Saturday, 20 January 2018

The Facts Of The Matter

Researchers have recently revealed some surprising statistics: the percentage of England’s total landmass that has been “concreted over” (or built on), is a mere 2.27%. When asked to guess the figure, however, most people imagine it to be closer to 50%. The reason for our collective misconception could be that 80% of us actually live in urban environments so we see a lot of concrete every day. Notwithstanding that, I have just been to Lincolnshire, a county renowned for its vast, flat expanses of sparsely populated farmland. My brother-in-law, who has lived there all his life, was driving us across this landscape when I decided to ask him the question: “What percentage of England’s landmass has been built on?” He thought for a moment before replying, “I would say, about 60%.” Perception, it seems, outflanks reality – a lesson we need to re-learn constantly.
Later, I left Lincolnshire by a very small train from a quite big village and, while waiting on the station’s windswept platform, concluded that rural trains are used only by people who either cannot or will not drive the long distances between amenities. My theory was soon validated by interaction with the two other passengers waiting. One of them, a young man I had previously encountered and know to be mentally disturbed, is not licensed to drive. The other, a young woman who smiled and said hello, explained to me that she was travelling by train because her car was broken. She also told me a lot of other stuff: her occupation, her qualifications, where she lives, her boyfriend’s details, where he lives, where she was going, what her hopes were for the future etc. (A new car was on her list). I had thought, at first, she wanted just to pass the time in polite conversation while waiting for the train but, by the time it arrived, I was more than ready to wish her bon voyage and seek a seat on my own. There I pondered whether she was a genuinely open and friendly person, an unfortunate patient on prescribed happiness medication, or a plain, old-fashion speed-freak.
At the next stop, she disembarked (to meet her mother, who was leaving work early so they could go shopping together...) and my thoughts were distracted by a newcomer to the carriage – a transvestite. I was a little surprised: I am used to seeing transvestites in the city but assume they are rarer on rural public transport. It would have been interesting to find out more about this person but, unfortunately, they reeked so badly of urine that the voluntary proximity which might have led to a conversation was out of the question. Instead, I opened the window and resorted to speculation until we reached the mainline station and I transferred to the London train.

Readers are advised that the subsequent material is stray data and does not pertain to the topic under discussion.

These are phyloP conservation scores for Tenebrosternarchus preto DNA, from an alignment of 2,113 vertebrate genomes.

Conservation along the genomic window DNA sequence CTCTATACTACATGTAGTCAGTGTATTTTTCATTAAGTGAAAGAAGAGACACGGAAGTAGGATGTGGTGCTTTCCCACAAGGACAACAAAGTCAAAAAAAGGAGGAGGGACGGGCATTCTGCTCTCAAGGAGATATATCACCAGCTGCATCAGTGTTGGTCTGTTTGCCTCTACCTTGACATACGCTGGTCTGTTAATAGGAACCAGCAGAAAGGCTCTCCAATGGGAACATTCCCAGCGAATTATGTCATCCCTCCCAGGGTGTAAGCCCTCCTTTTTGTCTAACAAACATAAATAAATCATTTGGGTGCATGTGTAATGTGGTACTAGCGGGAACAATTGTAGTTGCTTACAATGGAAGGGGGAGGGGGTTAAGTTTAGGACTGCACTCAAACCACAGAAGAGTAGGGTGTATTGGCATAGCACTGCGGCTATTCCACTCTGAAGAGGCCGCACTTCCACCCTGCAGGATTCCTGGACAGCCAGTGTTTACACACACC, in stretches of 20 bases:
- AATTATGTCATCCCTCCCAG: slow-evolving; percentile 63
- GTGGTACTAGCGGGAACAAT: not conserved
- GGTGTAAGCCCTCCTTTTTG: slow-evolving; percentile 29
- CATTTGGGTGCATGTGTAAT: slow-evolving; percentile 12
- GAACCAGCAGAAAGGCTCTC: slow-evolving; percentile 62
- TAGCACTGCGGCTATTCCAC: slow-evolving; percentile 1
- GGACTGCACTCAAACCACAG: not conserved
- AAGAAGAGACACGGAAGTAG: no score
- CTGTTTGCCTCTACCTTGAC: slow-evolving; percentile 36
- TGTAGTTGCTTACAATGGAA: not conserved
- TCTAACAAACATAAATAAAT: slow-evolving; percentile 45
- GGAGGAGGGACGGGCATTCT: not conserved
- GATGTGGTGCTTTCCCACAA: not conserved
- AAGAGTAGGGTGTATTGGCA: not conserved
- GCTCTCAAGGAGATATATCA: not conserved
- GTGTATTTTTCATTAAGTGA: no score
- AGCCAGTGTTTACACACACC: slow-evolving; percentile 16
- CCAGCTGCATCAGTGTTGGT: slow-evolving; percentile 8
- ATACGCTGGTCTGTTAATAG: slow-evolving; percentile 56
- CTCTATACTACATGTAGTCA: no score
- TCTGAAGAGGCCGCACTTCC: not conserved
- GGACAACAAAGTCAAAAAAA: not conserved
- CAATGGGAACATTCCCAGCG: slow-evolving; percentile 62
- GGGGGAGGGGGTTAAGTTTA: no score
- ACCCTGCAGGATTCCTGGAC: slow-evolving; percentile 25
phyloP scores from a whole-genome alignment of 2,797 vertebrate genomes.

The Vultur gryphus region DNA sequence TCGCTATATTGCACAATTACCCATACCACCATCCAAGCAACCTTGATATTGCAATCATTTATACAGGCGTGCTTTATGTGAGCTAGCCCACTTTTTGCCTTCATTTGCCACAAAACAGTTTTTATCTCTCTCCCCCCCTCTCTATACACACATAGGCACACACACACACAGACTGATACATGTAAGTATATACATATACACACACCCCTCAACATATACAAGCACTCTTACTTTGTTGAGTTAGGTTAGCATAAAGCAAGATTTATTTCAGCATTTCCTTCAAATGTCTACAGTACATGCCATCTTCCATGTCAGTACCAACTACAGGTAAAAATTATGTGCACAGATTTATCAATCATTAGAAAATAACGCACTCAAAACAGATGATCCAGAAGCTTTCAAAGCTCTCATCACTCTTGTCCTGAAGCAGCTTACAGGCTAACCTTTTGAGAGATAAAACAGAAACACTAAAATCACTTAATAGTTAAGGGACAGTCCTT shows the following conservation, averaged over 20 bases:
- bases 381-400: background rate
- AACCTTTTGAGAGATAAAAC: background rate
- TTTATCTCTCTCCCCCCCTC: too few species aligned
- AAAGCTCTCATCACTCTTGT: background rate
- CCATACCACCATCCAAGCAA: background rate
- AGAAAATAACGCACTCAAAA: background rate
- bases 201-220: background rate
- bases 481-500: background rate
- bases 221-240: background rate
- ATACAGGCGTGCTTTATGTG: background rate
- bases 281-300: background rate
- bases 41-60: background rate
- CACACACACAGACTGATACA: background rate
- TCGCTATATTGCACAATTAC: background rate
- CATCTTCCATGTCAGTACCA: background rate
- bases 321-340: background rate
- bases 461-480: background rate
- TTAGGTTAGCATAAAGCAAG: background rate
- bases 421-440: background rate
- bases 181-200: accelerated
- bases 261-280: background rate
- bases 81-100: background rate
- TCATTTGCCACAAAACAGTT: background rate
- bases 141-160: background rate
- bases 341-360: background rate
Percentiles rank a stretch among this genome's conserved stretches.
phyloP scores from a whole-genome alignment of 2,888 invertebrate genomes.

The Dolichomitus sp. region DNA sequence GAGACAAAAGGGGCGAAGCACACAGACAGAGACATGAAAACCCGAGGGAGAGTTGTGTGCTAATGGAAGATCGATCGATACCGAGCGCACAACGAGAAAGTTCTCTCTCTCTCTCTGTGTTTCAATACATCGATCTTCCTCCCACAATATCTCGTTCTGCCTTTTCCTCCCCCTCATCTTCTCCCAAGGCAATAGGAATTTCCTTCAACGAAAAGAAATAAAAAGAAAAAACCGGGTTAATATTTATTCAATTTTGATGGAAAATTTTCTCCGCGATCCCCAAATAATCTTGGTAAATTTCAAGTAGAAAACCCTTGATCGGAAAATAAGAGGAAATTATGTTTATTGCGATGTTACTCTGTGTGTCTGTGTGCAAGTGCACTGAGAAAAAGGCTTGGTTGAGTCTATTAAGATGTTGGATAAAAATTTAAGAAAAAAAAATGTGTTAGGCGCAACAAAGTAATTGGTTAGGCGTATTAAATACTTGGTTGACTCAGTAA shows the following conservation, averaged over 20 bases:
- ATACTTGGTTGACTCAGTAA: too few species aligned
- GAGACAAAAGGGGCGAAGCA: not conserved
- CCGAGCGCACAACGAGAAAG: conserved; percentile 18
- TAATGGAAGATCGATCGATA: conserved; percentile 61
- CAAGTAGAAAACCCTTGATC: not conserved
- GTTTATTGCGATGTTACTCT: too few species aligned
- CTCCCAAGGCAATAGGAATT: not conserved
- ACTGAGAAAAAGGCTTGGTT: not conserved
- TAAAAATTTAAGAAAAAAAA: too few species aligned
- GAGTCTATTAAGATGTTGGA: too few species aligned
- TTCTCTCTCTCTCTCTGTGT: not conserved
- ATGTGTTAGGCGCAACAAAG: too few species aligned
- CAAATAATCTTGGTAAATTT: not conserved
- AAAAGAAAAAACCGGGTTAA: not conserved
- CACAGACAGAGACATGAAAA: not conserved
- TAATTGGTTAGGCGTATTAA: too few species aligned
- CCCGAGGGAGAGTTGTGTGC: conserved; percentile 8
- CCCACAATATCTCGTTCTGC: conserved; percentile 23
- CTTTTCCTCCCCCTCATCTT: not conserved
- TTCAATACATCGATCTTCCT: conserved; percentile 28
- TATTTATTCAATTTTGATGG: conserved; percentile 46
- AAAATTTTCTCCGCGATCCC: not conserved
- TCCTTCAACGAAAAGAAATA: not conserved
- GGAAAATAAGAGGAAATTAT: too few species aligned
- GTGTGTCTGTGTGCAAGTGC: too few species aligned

In London, the 50% estimate seems very low – even allowing for the gardens and parks that compensate for the concrete. But I had little time for statistical evaluation: mine was a brief visit, though it did include a visit to Tate Britain to see Rachel Whiteread’s sculptures. I have long been intrigued by her work – solid castings of the spaces inside buildings and underneath objects such as chairs – though seeing so much of it in one place did break the spell. I liked more her project of placing castings of garden sheds in the great outdoors, where they seem to sit well in their ramshackle glory. I do have reservations about the one in the Mojave Desert, however. What if some desperate, lost wanderer should spy it from a distance and mistake it for shelter? The last thing they would want to see would be an art installation that confounds reality with perception.

Saturday, 13 January 2018

Elvis Presley's Legacy

Recently, I stayed a couple of nights at an hotel where, at the breakfast buffet, I opted for a childhood favourite that I had not indulged in for some time – hard-boiled eggs. Unfortunately, I discovered I had lost the knack of peeling them (insofar as a brittle, rigid skin can be peeled) and small fragments of shell subsequently turned up in my tea, on my toast and up my sleeve. Later, I thought to look up egg-peeling techniques using my phone and, although the results were enlightening, they were also impractical for a hotel dining room, as they involved either adding something to the water during the boiling or plunging the cooked eggs in cold water and shaking them about. Nevertheless, I am delighted that folksy household tips such as these are now accessible universally and that I no longer need my ancient copy of Mrs Beeton, which I don’t always have handy.